Placed end to end, the total length of the rock core samples scrutinized last year by NETL researcher Dustin Crandall, Ph.D., and his colleagues would span roughly 10 football fields. Driving much of that impressive volume is the need to complete rock core characterization studies to support large-scale geologic carbon sequestration and to make that data available to the public. NETL supports projects to safely and permanently store carbon dioxide (CO2) from power plants and other industrial sources by injecting it into deep underground reservoirs capped by layers of non-porous rock. These efforts not only reduce emissions of greenhouse gases; they also support continued use of abundant fossil fuels such as coal and natural gas in an environmentally responsible manner.
A new iteration of NETL's CO2-SCREEN software application is enabling researchers to more accurately estimate carbon dioxide storage potential in previously overlooked locations, opening the door for carbon capture utilization and storage (CCUS) projects on a large scale, along with new enhanced oil recovery operations. Originally developed to estimate prospective carbon dioxide (CO2) storage potential in saline and shale formations, the latest version of the Lab's CO2-SCREEN (Storage prospeCtive Resource Estimation Excel aNalysis) tool can be used for estimations in residual oil zones (ROZs), which can serve as valuable sites for CCUS projects. ROZs are deposits of immobile oil typically found underneath conventional reservoirs. These reservoirs have essentially been "waterflooded” by nature — natural water movement through the reservoir, pushing the oil in the direction of production wells. The U.S. Department of Energy estimates ROZs could contain 100 billion barrels of recoverable oil, representing a substantial yet underutilized source of domestic energy.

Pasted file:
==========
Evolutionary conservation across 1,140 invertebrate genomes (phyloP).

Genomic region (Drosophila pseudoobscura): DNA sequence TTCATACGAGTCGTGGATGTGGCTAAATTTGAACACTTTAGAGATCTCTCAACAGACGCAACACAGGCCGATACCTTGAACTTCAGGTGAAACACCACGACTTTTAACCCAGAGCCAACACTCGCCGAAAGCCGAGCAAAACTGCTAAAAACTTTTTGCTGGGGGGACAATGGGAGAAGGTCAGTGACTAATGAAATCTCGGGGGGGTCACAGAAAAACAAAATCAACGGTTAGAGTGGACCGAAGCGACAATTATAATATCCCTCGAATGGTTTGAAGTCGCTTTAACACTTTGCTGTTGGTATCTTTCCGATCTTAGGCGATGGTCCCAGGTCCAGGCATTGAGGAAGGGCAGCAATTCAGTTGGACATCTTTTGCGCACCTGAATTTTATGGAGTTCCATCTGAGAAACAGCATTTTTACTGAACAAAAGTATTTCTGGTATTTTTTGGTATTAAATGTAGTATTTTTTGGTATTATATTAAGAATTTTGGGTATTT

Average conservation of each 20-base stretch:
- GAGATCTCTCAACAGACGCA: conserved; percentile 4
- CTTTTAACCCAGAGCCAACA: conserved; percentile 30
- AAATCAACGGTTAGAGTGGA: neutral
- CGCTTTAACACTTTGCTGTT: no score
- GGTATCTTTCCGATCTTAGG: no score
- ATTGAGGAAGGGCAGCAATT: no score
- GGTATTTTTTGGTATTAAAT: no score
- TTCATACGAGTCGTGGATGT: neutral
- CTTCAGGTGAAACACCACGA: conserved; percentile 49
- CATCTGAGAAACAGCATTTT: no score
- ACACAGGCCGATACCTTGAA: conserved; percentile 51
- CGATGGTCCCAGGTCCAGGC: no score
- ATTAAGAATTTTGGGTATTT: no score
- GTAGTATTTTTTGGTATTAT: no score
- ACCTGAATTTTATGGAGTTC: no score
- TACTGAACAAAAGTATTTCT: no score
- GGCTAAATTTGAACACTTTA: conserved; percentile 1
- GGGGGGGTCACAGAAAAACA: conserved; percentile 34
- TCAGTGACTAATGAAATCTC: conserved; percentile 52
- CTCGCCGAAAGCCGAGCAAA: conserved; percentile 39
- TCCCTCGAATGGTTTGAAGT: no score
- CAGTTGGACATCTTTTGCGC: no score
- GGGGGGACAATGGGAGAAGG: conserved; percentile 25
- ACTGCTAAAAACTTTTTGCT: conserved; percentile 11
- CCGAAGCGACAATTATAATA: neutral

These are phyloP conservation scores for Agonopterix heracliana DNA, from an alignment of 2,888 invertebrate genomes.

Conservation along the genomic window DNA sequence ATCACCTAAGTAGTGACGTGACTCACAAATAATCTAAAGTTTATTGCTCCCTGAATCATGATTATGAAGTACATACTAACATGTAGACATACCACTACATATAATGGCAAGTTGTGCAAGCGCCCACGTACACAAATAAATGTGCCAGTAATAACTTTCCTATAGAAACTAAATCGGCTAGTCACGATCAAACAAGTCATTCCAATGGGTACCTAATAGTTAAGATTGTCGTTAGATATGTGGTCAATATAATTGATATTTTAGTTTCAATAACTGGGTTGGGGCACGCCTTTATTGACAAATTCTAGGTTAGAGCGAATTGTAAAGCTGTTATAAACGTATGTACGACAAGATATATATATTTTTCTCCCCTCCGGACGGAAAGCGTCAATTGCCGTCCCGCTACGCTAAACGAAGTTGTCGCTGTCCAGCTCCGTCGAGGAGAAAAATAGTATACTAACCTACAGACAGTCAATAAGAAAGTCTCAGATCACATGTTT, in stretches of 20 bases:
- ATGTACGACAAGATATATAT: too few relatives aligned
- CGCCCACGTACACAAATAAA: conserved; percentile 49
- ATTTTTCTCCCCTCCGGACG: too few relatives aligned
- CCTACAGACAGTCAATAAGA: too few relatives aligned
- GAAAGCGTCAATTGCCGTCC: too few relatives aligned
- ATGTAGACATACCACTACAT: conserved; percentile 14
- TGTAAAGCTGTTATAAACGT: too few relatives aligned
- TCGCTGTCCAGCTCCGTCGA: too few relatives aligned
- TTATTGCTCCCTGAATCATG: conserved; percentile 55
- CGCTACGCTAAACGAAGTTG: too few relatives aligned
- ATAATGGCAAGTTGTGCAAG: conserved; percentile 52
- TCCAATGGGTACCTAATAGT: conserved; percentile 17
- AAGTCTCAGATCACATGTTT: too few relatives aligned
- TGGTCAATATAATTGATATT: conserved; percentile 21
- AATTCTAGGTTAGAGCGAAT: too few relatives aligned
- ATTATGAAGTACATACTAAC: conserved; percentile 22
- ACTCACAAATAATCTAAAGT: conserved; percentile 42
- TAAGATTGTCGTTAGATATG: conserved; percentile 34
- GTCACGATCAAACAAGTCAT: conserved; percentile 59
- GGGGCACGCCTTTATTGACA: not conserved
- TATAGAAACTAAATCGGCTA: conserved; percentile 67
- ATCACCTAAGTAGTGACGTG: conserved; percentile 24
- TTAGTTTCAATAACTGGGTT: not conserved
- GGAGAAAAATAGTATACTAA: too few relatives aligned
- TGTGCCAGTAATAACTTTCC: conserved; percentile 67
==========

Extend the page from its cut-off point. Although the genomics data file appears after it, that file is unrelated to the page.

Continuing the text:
Carbon Capture
A first-of-its-kind suite of tools developed by NETL researchers is enabling better decision-making regarding the economic challenges of carbon capture, utilization and storage (CCUS) and helping stakeholders to effectively evaluate the costs of implementing these technologies in electric power and industrial plants. The new tools and resources offer a step toward widespread implementation of CCUS technologies, which is an important strategy for mitigating CO2 emissions from fossil fuel-based power generation and industrial sources.